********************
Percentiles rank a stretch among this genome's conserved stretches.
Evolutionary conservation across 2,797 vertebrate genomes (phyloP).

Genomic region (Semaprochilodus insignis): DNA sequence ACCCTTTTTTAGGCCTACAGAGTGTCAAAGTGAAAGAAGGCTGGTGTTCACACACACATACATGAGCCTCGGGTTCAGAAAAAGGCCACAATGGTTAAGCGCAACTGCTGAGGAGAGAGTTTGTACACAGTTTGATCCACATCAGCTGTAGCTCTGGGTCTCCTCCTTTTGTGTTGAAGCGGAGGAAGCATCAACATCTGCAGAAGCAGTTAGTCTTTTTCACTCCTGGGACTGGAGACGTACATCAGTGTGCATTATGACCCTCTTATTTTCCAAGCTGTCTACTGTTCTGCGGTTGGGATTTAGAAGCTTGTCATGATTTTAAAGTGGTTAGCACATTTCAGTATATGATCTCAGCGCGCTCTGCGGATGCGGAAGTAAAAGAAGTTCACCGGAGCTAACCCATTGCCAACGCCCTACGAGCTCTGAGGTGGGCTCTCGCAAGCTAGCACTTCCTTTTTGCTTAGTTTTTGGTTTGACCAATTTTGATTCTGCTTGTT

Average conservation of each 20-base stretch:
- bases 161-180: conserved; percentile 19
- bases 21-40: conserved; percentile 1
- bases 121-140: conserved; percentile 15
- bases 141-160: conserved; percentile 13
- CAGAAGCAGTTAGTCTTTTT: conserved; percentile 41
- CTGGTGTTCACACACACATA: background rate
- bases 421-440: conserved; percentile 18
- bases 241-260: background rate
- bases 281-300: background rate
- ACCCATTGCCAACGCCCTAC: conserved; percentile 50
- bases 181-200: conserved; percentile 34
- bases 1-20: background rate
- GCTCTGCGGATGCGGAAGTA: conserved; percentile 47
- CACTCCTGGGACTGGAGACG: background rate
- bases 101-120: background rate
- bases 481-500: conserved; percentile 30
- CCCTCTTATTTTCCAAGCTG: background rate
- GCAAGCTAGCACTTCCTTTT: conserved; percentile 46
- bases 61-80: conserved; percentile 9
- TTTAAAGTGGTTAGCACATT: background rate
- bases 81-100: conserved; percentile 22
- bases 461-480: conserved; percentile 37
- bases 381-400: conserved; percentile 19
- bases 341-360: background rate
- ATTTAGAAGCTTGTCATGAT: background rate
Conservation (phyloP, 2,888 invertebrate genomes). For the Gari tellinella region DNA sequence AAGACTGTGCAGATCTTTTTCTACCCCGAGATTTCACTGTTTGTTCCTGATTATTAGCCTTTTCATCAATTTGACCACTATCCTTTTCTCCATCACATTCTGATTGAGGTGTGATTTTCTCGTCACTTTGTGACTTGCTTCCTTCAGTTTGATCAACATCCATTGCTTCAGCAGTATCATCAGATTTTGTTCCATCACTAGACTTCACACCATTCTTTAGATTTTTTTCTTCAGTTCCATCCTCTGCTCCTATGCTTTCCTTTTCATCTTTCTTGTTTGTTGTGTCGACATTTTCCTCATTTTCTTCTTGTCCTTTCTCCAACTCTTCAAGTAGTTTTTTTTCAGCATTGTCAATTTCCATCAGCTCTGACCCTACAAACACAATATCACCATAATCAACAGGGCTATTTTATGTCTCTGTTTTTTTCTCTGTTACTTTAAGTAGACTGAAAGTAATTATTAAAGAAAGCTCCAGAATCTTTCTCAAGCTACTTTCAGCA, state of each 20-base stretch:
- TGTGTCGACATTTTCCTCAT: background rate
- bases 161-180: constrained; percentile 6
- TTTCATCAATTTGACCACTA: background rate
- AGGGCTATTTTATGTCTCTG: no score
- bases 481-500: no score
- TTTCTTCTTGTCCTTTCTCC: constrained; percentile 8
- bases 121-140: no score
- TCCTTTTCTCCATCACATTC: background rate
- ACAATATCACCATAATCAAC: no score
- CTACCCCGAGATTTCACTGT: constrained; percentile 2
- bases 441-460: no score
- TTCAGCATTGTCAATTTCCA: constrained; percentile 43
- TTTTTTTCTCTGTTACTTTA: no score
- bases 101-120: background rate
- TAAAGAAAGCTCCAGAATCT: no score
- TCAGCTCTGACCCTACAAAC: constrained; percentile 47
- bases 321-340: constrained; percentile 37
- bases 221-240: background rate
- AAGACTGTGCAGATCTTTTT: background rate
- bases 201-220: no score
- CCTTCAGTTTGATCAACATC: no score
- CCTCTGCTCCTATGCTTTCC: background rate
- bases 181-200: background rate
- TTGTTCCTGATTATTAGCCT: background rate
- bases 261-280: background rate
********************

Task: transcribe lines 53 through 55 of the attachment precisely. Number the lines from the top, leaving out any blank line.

- bases 181-200: background rate
- TTGTTCCTGATTATTAGCCT: background rate
- bases 261-280: background rate